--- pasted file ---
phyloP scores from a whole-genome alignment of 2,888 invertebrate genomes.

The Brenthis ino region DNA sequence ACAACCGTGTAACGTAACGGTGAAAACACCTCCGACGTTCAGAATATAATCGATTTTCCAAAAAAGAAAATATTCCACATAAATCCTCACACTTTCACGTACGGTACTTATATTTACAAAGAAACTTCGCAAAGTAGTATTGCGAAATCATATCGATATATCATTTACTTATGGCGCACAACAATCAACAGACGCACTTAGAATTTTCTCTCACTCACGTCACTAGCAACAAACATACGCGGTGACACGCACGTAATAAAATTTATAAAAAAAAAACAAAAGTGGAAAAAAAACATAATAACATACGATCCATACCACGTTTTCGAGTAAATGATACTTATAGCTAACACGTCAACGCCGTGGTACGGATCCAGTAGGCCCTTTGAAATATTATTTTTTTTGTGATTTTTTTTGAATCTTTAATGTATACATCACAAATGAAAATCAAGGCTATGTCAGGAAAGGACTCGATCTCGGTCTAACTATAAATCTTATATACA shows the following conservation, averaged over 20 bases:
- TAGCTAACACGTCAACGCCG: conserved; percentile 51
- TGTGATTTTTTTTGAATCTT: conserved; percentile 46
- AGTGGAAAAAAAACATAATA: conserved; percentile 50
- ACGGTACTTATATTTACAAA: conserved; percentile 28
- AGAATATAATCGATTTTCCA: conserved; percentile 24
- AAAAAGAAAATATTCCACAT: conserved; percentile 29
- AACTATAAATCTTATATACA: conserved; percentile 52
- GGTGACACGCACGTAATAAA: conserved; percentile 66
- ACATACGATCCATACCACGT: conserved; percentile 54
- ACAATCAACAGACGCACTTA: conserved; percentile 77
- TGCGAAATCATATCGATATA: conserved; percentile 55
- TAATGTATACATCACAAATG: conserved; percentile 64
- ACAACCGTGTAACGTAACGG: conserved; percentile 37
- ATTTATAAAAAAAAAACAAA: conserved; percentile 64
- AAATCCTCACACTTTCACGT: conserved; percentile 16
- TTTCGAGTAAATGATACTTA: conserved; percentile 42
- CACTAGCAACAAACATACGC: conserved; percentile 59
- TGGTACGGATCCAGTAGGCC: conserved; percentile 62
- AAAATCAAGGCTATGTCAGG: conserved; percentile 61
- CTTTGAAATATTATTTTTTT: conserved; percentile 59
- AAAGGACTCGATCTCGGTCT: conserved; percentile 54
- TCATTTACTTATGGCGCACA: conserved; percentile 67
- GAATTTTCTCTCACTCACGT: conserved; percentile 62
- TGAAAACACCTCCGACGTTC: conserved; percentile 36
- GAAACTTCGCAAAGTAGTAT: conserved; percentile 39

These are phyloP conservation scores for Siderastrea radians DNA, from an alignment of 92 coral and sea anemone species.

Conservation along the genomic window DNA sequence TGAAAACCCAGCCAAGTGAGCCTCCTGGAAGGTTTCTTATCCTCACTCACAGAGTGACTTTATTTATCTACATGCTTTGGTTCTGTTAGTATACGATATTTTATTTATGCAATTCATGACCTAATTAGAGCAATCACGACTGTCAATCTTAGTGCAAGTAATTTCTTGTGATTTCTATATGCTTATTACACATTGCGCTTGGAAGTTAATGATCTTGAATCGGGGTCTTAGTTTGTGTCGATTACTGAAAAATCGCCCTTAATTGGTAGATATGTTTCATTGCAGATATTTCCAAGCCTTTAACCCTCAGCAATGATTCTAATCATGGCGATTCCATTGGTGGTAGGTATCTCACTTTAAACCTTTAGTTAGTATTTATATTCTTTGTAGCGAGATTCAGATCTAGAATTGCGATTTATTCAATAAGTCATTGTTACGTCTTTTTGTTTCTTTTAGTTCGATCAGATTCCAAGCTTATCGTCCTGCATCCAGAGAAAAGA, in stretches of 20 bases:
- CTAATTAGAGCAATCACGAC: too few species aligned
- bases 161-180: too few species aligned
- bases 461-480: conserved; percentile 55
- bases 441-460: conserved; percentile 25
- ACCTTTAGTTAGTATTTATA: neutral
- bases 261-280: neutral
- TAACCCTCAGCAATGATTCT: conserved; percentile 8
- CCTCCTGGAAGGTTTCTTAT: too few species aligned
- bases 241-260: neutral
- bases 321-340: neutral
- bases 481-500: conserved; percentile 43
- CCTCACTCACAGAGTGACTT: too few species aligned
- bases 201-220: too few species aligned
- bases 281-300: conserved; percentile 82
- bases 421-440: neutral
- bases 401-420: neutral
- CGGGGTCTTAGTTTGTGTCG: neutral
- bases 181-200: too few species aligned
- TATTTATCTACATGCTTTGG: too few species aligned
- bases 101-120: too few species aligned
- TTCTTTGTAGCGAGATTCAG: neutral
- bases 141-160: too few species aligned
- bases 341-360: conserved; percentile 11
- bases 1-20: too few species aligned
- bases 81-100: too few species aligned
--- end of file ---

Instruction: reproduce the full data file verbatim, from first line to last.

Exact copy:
phyloP scores from a whole-genome alignment of 2,888 invertebrate genomes.

The Brenthis ino region DNA sequence ACAACCGTGTAACGTAACGGTGAAAACACCTCCGACGTTCAGAATATAATCGATTTTCCAAAAAAGAAAATATTCCACATAAATCCTCACACTTTCACGTACGGTACTTATATTTACAAAGAAACTTCGCAAAGTAGTATTGCGAAATCATATCGATATATCATTTACTTATGGCGCACAACAATCAACAGACGCACTTAGAATTTTCTCTCACTCACGTCACTAGCAACAAACATACGCGGTGACACGCACGTAATAAAATTTATAAAAAAAAAACAAAAGTGGAAAAAAAACATAATAACATACGATCCATACCACGTTTTCGAGTAAATGATACTTATAGCTAACACGTCAACGCCGTGGTACGGATCCAGTAGGCCCTTTGAAATATTATTTTTTTTGTGATTTTTTTTGAATCTTTAATGTATACATCACAAATGAAAATCAAGGCTATGTCAGGAAAGGACTCGATCTCGGTCTAACTATAAATCTTATATACA shows the following conservation, averaged over 20 bases:
- TAGCTAACACGTCAACGCCG: conserved; percentile 51
- TGTGATTTTTTTTGAATCTT: conserved; percentile 46
- AGTGGAAAAAAAACATAATA: conserved; percentile 50
- ACGGTACTTATATTTACAAA: conserved; percentile 28
- AGAATATAATCGATTTTCCA: conserved; percentile 24
- AAAAAGAAAATATTCCACAT: conserved; percentile 29
- AACTATAAATCTTATATACA: conserved; percentile 52
- GGTGACACGCACGTAATAAA: conserved; percentile 66
- ACATACGATCCATACCACGT: conserved; percentile 54
- ACAATCAACAGACGCACTTA: conserved; percentile 77
- TGCGAAATCATATCGATATA: conserved; percentile 55
- TAATGTATACATCACAAATG: conserved; percentile 64
- ACAACCGTGTAACGTAACGG: conserved; percentile 37
- ATTTATAAAAAAAAAACAAA: conserved; percentile 64
- AAATCCTCACACTTTCACGT: conserved; percentile 16
- TTTCGAGTAAATGATACTTA: conserved; percentile 42
- CACTAGCAACAAACATACGC: conserved; percentile 59
- TGGTACGGATCCAGTAGGCC: conserved; percentile 62
- AAAATCAAGGCTATGTCAGG: conserved; percentile 61
- CTTTGAAATATTATTTTTTT: conserved; percentile 59
- AAAGGACTCGATCTCGGTCT: conserved; percentile 54
- TCATTTACTTATGGCGCACA: conserved; percentile 67
- GAATTTTCTCTCACTCACGT: conserved; percentile 62
- TGAAAACACCTCCGACGTTC: conserved; percentile 36
- GAAACTTCGCAAAGTAGTAT: conserved; percentile 39

These are phyloP conservation scores for Siderastrea radians DNA, from an alignment of 92 coral and sea anemone species.

Conservation along the genomic window DNA sequence TGAAAACCCAGCCAAGTGAGCCTCCTGGAAGGTTTCTTATCCTCACTCACAGAGTGACTTTATTTATCTACATGCTTTGGTTCTGTTAGTATACGATATTTTATTTATGCAATTCATGACCTAATTAGAGCAATCACGACTGTCAATCTTAGTGCAAGTAATTTCTTGTGATTTCTATATGCTTATTACACATTGCGCTTGGAAGTTAATGATCTTGAATCGGGGTCTTAGTTTGTGTCGATTACTGAAAAATCGCCCTTAATTGGTAGATATGTTTCATTGCAGATATTTCCAAGCCTTTAACCCTCAGCAATGATTCTAATCATGGCGATTCCATTGGTGGTAGGTATCTCACTTTAAACCTTTAGTTAGTATTTATATTCTTTGTAGCGAGATTCAGATCTAGAATTGCGATTTATTCAATAAGTCATTGTTACGTCTTTTTGTTTCTTTTAGTTCGATCAGATTCCAAGCTTATCGTCCTGCATCCAGAGAAAAGA, in stretches of 20 bases:
- CTAATTAGAGCAATCACGAC: too few species aligned
- bases 161-180: too few species aligned
- bases 461-480: conserved; percentile 55
- bases 441-460: conserved; percentile 25
- ACCTTTAGTTAGTATTTATA: neutral
- bases 261-280: neutral
- TAACCCTCAGCAATGATTCT: conserved; percentile 8
- CCTCCTGGAAGGTTTCTTAT: too few species aligned
- bases 241-260: neutral
- bases 321-340: neutral
- bases 481-500: conserved; percentile 43
- CCTCACTCACAGAGTGACTT: too few species aligned
- bases 201-220: too few species aligned
- bases 281-300: conserved; percentile 82
- bases 421-440: neutral
- bases 401-420: neutral
- CGGGGTCTTAGTTTGTGTCG: neutral
- bases 181-200: too few species aligned
- TATTTATCTACATGCTTTGG: too few species aligned
- bases 101-120: too few species aligned
- TTCTTTGTAGCGAGATTCAG: neutral
- bases 141-160: too few species aligned
- bases 341-360: conserved; percentile 11
- bases 1-20: too few species aligned
- bases 81-100: too few species aligned